When it comes to riding a motorcycle defensively, paranoia is not your ally. “Many riders hear that they should ‘ride like everyone’s out to get you,’ ” said Brian Antonio, school director for ProRide Motorcycle Training in Vancouver. “We don't believe that this ‘us-or-them’ mentality helps you get home safely. Rather, we like to encourage motorcyclists to ride courteously and co-operatively with other motorists while being aware that motorcyclists are difficult for other motorists to see—even under the best of circumstances. Consider what you can do to increase your visibility, such as wearing bright colours and riding in a manner that is predictable to other motorists.”
Antonio oversees and manages ProRide Motorcycle Training’s entire operation—sales and marketing, curriculum design and implementation, student service and support, and fleet maintenance and repair. Antonio has helped many motorcyclists attain the knowledge and skills necessary to ride safely.
When it comes to new motorcycle riders, there are a couple of common mistakes that Antonio has spotted frequently over the years. “Due to a lack of education or limited finances, new riders make the mistake of riding with inadequate safety gear and apparel,” he said. “New riders also fall into bad habits from friends and family or by trying to teach themselves. Sometimes, it's riders who have experience on another vehicle, such as a scooter or off-road motorcycle, and are making the transition to a street motorcycle but don’t get the proper guidance because they think that it's going to be exactly the same as before, when in fact there are some key differences in the approach and the habits as well as the strategies for staying safe.”
Handle with care
Unlike riding a bicycle, a motorcycle requires more precision and care when navigating confined areas. “Many riders struggle handling a motorcycle at slow speed in tight quarters, such as gas stations and parking lots,” Antonio said. “Every rider, new or otherwise, should take the time to practise riding at slow speed in tight quarters without putting their feet down.”
To avoid these blunders, get the proper training through a course at an accredited school. ICBC keeps a list on their website of such schools across the entire province so that no matter where you live in B.C., you'll know where to go to find help. There are even schools that make arrangements with local apparel retailers to provide gear for graduates at a discount.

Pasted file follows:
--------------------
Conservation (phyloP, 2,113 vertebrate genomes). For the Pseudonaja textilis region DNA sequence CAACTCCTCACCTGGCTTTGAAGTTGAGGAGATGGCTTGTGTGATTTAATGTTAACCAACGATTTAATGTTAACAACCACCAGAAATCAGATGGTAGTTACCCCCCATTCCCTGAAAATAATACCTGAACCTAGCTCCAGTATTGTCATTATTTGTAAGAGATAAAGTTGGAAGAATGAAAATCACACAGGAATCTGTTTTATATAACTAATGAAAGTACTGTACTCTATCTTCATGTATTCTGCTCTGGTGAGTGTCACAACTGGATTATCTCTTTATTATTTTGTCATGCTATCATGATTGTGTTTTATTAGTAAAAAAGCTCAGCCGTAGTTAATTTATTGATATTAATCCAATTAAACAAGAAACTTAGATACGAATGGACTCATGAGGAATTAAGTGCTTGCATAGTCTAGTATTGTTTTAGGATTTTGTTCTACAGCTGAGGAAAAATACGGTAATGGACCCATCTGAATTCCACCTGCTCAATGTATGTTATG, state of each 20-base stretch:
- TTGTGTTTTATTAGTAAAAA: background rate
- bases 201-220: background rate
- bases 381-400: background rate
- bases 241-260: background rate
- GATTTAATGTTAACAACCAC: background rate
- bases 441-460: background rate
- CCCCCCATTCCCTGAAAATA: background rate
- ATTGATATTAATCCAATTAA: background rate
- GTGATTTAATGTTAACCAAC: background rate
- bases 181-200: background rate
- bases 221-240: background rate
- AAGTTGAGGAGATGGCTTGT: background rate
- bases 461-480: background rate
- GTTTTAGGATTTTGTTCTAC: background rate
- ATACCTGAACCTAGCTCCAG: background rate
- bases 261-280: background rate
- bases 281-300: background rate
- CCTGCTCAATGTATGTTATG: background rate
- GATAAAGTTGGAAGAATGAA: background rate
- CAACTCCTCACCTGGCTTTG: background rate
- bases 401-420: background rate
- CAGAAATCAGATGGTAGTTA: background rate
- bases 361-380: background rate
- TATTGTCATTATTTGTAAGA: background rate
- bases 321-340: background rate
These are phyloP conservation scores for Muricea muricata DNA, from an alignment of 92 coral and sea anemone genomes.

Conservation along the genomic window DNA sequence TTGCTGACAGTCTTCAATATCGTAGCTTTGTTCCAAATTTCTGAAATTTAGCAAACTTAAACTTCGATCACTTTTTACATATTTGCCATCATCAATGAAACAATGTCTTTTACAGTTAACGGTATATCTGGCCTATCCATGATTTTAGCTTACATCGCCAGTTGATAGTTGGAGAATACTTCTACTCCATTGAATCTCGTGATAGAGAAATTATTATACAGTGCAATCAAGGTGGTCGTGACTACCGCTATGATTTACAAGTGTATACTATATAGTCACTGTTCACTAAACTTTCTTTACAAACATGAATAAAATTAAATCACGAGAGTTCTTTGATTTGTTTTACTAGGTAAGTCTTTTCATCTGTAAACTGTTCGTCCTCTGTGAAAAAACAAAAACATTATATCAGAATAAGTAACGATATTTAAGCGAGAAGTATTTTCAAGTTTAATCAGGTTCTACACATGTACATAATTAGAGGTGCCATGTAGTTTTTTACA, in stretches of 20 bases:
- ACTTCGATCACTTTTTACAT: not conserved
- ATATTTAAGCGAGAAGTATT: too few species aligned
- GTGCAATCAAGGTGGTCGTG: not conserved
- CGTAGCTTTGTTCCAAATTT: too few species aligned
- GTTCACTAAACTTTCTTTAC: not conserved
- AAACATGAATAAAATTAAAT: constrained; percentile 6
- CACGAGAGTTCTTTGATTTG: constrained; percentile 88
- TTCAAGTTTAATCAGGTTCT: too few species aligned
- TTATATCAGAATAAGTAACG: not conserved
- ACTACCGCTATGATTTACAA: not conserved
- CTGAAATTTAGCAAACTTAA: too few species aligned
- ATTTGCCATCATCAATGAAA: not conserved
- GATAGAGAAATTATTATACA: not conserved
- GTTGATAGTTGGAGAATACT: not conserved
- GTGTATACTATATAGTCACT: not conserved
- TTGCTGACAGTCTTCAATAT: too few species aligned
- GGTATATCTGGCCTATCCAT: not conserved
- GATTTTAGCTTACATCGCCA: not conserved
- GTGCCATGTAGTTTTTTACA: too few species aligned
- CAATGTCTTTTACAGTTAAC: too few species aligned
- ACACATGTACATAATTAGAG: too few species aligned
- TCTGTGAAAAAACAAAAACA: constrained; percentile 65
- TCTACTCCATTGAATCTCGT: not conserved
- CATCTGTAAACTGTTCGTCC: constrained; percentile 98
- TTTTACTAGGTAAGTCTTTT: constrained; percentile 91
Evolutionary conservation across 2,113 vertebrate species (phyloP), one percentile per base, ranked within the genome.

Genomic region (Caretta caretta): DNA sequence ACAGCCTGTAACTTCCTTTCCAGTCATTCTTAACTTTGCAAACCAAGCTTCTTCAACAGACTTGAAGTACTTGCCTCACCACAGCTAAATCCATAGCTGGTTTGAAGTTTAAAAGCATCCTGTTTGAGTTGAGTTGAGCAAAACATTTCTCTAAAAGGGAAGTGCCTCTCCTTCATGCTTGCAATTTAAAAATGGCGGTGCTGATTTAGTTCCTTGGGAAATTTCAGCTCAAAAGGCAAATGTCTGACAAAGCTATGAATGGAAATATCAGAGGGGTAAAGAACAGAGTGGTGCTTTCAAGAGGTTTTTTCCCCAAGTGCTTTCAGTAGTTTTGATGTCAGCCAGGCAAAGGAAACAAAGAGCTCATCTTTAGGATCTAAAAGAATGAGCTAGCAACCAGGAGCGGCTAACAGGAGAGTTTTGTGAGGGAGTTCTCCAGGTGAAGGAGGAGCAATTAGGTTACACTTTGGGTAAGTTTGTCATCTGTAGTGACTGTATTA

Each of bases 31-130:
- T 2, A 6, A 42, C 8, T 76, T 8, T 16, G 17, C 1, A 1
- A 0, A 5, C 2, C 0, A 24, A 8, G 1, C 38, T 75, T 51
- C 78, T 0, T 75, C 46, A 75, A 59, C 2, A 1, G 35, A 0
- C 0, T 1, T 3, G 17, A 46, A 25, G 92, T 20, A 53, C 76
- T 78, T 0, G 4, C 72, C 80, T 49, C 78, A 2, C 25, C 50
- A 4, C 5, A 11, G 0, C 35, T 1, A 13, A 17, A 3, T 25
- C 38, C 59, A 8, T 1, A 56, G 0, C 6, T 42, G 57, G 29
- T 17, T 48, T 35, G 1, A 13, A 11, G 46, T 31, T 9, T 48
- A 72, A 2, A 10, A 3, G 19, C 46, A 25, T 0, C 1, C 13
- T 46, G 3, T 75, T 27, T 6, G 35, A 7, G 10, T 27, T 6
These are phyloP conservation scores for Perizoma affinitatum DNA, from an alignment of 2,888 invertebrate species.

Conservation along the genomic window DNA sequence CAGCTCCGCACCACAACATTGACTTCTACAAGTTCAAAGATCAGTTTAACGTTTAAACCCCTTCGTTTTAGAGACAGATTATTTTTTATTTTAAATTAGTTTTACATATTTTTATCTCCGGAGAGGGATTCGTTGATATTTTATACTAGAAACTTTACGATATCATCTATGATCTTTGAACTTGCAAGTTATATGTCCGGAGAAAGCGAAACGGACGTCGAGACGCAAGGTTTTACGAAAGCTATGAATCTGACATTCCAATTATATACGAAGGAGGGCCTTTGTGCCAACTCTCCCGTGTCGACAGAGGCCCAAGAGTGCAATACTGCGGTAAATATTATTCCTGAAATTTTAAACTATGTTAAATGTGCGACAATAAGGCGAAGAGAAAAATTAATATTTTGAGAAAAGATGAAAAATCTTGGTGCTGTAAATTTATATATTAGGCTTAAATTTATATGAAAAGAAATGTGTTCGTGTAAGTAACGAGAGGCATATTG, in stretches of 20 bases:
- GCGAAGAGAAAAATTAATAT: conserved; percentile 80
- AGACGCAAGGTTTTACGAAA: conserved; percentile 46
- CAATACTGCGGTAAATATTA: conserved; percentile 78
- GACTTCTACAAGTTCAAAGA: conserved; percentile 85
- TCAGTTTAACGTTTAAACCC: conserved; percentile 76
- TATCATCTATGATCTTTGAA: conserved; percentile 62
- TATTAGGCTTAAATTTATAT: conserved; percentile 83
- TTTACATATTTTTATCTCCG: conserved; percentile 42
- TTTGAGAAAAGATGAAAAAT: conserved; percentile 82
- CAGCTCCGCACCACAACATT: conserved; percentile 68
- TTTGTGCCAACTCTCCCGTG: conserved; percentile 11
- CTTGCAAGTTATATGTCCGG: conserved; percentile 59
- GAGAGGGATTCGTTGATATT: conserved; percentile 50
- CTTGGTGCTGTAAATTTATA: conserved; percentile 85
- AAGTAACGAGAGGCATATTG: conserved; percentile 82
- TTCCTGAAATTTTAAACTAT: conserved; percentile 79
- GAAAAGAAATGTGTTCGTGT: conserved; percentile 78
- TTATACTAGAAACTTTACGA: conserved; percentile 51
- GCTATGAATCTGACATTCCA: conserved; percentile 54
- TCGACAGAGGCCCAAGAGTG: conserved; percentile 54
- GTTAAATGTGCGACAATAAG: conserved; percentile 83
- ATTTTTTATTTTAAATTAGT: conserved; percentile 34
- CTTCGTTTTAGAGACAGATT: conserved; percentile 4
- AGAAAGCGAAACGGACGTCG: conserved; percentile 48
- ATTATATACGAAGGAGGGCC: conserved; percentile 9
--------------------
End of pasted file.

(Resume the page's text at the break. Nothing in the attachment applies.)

In order to ride your motorbike legally, you’ll need to pass two tests to be deemed roadworthy.
The skills test is about how you can handle the bike and the road test is about how you blend in with traffic while following rules and signs. Schools that run an ICBC-approved training program can administer the skills test themselves, negating the need to take time off work to ride down to ICBC (with a supervisor). To practice for the skills test, Antonio suggests riding through cones in an empty parking lot.
As for the road test, practice by riding in traffic. “The road test has very little to do with the bike and everything to do with how a rider can blend in safely with traffic while following all rules, lines and signs,” Antonio said. “Much of what is being marked on the road test can be practised while driving your car, such as scanning and shoulder-checks, as well as slowing down in school and playground zones. Don't forget to practise riding in the rain. Road tests go out rain or shine.”
Once you’ve passed the all-important tests, keep in mind that there are still some stipulations to follow. “Make sure to adhere to the restrictions on your learner’s licence,” said Antonio. “It's tempting to ride on the highway, unsupervised or after sunset, but if you are caught violating any restriction spelled out on your licence, then that will be worth a hefty fine and three demerit points for each violation.”